Cancer and Stem Cells

by Roger

One of the main issues which physicians face when treating cancer is the sheer variety of types of cancer that exist. Research has shown that cancer cells are very different, and can affect different patients in varying ways. There can also be a range of types of cells within a malignant tumour. Stem cell research has been mooted as one way of helping oncologists cope with this challenging variety of cells in a more effective way.

Stem Cell Theory

Stem cell research has shown that among cancer cells, a few can act as stem cells which help the cancer to renew itself and grow. This is similar to the way in which normal bodily organs and tissues have stem cells which help them renew themselves and grow. Without these stem cells, it would be very hard for cancers to sustain their attacks on the body.

The idea that stem cells help to drive tumour growth has enormous implications for treatment. Most treatments for cancer currently rely on their ability to shrink the tumours. This, however, can rarely completely destroy a cancer’s ability to return, often with a greater resistance to treatment.

Cell Caricatures

Researchers as Biolamina strongly suspect that cancer stem cells share many of the same characteristics and behaviours of normal cells. They are, in fact, a type of caricature of normal cells, in that they are a distorted version of normal cells. This means that scientists can use what they know about the behaviour of normal stem cells to produce treatments which more effectively attack cancerous cells. Anti-CD47 therapy is a recent success story in this area of medical research.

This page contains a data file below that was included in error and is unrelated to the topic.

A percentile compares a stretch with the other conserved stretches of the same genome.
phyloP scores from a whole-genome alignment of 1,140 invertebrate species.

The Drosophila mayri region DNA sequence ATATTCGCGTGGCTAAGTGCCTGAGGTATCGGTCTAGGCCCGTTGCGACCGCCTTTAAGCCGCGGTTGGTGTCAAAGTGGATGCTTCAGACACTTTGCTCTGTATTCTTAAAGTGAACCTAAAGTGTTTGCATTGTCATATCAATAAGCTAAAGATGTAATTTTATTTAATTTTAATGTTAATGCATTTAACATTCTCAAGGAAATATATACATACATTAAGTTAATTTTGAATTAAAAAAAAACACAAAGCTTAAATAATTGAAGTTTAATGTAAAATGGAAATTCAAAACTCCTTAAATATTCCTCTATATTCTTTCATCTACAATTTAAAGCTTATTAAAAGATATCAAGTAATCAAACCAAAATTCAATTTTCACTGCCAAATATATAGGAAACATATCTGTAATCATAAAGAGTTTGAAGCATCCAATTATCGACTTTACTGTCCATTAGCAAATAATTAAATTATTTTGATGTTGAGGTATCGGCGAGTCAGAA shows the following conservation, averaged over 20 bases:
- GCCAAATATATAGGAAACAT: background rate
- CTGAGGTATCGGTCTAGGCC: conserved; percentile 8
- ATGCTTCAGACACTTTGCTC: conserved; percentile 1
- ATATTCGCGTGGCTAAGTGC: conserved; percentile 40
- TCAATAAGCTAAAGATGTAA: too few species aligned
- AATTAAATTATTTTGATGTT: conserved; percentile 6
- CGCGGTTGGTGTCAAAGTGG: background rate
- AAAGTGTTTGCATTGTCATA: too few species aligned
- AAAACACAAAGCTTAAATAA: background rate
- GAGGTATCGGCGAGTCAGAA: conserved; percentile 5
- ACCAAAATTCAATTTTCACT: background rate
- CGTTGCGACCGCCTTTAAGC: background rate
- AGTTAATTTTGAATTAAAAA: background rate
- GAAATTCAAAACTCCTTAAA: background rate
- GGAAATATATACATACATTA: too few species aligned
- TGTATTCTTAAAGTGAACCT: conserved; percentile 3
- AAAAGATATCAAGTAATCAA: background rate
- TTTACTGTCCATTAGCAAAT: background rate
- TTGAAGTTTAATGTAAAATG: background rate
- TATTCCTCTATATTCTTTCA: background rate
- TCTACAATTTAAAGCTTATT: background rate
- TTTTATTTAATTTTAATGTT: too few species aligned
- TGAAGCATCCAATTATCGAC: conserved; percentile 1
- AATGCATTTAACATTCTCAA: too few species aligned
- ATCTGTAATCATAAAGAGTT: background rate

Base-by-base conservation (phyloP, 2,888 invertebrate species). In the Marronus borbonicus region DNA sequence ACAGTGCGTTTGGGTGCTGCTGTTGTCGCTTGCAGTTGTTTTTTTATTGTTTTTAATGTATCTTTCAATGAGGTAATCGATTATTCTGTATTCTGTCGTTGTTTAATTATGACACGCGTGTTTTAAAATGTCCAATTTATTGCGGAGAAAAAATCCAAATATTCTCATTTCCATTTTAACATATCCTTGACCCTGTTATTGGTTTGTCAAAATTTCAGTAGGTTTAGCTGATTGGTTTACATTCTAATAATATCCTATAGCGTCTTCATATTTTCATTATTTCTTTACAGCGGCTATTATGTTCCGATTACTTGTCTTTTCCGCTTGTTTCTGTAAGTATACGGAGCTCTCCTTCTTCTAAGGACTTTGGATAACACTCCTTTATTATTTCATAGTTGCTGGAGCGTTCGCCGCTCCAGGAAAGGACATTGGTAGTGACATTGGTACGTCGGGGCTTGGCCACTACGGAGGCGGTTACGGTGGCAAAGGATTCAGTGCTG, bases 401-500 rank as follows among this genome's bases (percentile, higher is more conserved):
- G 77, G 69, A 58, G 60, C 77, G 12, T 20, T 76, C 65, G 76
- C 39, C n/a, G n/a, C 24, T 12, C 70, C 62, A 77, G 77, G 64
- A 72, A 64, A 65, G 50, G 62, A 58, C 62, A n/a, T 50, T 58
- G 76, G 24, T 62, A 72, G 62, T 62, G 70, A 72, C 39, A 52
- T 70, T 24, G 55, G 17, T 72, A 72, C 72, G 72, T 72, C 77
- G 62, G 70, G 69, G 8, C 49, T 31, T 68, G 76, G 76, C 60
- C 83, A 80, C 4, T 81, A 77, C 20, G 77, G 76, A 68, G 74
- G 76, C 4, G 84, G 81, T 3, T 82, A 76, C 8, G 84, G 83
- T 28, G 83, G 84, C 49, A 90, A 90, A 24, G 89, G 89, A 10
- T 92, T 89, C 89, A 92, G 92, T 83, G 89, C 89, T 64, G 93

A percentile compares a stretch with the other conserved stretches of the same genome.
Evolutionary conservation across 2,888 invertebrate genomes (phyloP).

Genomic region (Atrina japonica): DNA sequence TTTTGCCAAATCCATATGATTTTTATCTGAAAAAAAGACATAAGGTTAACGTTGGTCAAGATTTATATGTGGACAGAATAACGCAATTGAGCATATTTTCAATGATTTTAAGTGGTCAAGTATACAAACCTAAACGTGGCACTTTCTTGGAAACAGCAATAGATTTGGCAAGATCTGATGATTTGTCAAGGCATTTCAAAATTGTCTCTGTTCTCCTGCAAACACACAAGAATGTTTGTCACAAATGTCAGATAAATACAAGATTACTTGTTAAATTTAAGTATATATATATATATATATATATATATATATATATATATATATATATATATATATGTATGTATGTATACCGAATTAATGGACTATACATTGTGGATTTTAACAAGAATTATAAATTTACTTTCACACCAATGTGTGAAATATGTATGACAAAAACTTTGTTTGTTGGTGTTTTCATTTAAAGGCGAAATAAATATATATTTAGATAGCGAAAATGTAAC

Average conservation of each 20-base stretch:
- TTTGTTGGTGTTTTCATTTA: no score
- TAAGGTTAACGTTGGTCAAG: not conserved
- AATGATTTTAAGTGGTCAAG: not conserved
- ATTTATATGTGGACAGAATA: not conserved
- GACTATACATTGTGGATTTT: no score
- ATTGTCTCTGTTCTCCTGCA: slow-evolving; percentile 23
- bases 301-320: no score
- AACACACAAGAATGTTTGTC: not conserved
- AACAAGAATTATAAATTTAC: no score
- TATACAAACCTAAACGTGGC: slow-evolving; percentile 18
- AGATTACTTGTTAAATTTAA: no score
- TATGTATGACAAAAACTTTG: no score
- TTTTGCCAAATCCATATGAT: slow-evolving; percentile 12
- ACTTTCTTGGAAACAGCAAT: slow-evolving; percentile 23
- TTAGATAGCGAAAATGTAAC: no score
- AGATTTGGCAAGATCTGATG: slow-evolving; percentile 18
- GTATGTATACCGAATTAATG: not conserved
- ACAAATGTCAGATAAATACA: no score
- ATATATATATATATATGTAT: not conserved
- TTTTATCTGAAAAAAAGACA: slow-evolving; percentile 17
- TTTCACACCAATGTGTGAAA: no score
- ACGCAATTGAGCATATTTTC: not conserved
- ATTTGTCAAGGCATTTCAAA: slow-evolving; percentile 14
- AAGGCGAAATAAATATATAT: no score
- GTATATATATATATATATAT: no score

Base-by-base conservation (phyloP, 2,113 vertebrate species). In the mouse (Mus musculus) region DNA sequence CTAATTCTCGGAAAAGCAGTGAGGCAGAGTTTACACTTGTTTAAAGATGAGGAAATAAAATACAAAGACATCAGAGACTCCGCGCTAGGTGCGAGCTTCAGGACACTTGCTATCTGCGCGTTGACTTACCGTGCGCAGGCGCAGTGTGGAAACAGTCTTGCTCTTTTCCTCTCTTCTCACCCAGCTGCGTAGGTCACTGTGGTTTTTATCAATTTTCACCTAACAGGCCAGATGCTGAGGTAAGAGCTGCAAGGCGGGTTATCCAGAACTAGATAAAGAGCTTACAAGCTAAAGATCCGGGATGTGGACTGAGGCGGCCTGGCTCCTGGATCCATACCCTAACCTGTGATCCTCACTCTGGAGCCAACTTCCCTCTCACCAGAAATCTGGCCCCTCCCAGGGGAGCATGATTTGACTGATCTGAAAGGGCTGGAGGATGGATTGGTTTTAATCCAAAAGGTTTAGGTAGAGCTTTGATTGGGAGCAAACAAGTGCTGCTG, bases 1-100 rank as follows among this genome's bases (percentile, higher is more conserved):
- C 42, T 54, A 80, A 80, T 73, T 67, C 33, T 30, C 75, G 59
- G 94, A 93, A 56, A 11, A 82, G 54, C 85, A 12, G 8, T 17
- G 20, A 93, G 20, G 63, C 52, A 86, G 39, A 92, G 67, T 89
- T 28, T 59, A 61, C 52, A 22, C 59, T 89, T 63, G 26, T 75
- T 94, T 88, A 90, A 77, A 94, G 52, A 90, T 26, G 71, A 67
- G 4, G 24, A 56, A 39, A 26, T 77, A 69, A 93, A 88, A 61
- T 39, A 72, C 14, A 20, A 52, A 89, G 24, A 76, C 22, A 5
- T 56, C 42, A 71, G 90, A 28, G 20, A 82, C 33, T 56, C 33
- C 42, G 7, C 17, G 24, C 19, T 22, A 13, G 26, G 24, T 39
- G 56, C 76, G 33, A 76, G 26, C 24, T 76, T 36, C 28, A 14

Stem cell transplants can also be used to treat cancer. This type of procedure is particularly useful after treatments such as chemotheraphy or radiotherapy, which destroy normal stem cells in the body. Post-treatment, stem cells can be given intravenously to a patient. They will then move into the bone marrow, and begin to grow and help the body to make healthy blood cells again. This process is referred to as ‘engraftment‘.

Stem cells offer a new and potentially very efficacious way of treating cancer, a disease which continues to take life and baffle doctors. By taking cells from bone marrow, or other areas of willing transplant patient’s body, treatments such as chemo and radiotherapy can be rendered more effective, whilst many of the more unpleasant and long-term side effects of such treatment can be significantly mitigated.